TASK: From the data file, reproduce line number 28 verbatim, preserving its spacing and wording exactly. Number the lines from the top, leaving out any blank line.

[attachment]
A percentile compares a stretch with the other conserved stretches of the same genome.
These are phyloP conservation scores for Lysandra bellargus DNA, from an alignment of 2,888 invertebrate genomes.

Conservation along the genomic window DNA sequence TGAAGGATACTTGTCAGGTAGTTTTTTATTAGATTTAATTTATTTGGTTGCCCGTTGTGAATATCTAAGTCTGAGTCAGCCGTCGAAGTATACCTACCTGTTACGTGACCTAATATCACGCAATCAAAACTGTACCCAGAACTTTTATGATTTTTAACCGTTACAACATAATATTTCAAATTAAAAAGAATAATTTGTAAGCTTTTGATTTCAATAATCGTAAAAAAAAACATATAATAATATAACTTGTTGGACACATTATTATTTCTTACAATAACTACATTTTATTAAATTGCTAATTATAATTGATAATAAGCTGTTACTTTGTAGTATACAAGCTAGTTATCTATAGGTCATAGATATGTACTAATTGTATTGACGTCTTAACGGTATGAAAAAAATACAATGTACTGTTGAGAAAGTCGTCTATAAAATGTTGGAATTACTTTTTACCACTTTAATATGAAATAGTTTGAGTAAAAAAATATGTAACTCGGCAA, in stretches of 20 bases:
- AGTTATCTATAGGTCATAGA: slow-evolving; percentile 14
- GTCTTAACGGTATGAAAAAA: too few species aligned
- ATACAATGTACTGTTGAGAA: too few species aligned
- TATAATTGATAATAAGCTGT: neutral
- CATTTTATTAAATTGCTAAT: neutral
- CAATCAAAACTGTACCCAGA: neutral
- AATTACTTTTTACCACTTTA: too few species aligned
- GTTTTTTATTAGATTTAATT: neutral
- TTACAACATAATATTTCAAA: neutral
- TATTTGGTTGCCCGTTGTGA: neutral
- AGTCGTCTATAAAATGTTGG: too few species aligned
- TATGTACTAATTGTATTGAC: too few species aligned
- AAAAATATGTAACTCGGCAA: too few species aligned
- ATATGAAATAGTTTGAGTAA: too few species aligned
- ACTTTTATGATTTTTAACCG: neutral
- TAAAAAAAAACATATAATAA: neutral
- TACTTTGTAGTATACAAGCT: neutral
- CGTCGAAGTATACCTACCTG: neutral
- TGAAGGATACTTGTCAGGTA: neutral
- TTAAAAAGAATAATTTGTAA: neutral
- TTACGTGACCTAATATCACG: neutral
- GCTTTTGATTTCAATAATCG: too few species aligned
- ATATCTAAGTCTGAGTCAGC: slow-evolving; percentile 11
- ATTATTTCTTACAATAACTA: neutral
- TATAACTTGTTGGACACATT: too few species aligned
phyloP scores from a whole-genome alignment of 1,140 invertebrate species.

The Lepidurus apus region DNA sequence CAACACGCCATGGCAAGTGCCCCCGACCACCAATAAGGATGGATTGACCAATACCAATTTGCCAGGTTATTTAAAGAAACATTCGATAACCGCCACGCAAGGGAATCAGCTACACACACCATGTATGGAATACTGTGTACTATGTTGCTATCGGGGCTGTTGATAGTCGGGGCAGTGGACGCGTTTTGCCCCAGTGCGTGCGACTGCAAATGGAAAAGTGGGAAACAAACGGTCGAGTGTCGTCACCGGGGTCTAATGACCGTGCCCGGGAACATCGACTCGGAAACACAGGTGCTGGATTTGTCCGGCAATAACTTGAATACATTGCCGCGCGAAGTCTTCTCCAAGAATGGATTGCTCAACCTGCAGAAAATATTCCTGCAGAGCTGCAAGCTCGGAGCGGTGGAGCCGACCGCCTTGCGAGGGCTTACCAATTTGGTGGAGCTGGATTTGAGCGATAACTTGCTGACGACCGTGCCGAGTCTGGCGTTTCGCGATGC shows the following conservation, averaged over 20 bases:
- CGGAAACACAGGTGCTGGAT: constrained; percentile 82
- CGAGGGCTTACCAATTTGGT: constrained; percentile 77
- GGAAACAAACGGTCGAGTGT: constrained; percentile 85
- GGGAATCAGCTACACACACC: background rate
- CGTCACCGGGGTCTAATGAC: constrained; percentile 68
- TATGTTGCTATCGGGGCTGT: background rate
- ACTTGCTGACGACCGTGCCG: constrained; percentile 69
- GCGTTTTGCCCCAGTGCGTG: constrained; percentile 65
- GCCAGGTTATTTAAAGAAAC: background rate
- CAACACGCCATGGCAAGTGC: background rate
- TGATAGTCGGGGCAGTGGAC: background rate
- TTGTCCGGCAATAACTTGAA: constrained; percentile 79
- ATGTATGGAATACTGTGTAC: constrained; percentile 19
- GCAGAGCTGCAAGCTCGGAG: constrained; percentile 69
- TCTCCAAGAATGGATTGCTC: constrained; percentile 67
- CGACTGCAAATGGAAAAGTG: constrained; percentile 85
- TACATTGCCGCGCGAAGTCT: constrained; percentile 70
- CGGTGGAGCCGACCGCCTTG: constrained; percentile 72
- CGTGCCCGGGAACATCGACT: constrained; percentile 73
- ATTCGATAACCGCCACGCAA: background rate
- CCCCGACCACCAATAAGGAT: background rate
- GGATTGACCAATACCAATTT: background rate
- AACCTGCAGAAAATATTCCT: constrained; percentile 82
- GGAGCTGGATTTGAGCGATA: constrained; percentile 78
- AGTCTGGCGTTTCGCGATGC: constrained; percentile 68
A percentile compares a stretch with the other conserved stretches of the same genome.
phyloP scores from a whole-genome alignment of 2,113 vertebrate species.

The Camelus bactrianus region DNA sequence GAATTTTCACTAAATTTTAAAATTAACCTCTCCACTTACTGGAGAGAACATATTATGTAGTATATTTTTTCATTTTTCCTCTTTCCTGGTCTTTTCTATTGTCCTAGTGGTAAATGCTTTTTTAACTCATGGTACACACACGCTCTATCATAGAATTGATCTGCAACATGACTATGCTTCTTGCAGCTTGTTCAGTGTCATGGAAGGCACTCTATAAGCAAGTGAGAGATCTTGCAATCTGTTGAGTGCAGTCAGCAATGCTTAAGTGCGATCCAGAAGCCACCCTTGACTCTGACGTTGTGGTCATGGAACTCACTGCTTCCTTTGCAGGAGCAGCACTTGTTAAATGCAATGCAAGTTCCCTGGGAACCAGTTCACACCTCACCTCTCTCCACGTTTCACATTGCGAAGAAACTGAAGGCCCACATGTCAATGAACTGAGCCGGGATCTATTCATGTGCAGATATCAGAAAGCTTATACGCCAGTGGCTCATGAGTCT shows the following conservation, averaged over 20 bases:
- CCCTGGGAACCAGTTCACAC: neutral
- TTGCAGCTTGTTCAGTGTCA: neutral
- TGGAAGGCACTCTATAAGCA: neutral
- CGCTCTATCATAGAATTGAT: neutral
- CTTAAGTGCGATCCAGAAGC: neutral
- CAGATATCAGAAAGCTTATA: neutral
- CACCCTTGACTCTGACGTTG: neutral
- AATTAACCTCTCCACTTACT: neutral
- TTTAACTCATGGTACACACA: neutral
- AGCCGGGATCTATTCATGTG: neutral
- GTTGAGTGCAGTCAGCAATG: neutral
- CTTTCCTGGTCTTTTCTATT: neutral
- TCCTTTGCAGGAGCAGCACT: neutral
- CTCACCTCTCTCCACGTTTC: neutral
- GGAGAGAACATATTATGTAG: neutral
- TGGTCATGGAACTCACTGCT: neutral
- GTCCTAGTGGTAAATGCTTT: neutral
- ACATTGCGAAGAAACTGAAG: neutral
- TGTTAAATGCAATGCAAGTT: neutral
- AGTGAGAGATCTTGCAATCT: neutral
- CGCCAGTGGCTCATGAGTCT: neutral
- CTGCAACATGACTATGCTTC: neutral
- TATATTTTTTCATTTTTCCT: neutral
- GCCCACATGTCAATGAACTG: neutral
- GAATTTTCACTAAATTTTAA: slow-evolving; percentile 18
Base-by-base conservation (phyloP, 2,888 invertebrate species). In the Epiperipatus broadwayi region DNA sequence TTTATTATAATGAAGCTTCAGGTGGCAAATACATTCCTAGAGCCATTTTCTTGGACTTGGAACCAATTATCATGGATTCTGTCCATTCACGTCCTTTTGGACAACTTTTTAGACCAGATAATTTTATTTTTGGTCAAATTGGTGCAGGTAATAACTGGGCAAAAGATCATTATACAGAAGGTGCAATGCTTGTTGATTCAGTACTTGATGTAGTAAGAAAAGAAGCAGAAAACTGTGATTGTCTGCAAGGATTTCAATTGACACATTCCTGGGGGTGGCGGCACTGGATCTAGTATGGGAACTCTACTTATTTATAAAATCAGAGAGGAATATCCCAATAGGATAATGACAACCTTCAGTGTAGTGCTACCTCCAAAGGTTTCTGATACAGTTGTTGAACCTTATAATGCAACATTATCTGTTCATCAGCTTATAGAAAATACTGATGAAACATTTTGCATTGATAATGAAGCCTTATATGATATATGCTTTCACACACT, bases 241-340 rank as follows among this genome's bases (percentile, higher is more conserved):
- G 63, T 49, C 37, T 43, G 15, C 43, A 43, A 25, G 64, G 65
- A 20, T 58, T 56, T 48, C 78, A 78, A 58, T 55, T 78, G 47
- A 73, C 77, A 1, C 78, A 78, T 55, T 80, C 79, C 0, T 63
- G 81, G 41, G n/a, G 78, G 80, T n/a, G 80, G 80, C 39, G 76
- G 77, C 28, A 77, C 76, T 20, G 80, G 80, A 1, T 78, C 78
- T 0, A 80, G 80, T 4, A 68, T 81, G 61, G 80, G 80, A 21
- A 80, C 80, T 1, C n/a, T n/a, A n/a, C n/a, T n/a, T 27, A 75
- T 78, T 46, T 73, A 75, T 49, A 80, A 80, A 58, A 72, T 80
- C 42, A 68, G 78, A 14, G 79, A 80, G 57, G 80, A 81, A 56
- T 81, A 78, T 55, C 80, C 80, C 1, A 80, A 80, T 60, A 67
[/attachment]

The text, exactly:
- TATAACTTGTTGGACACATT: too few species aligned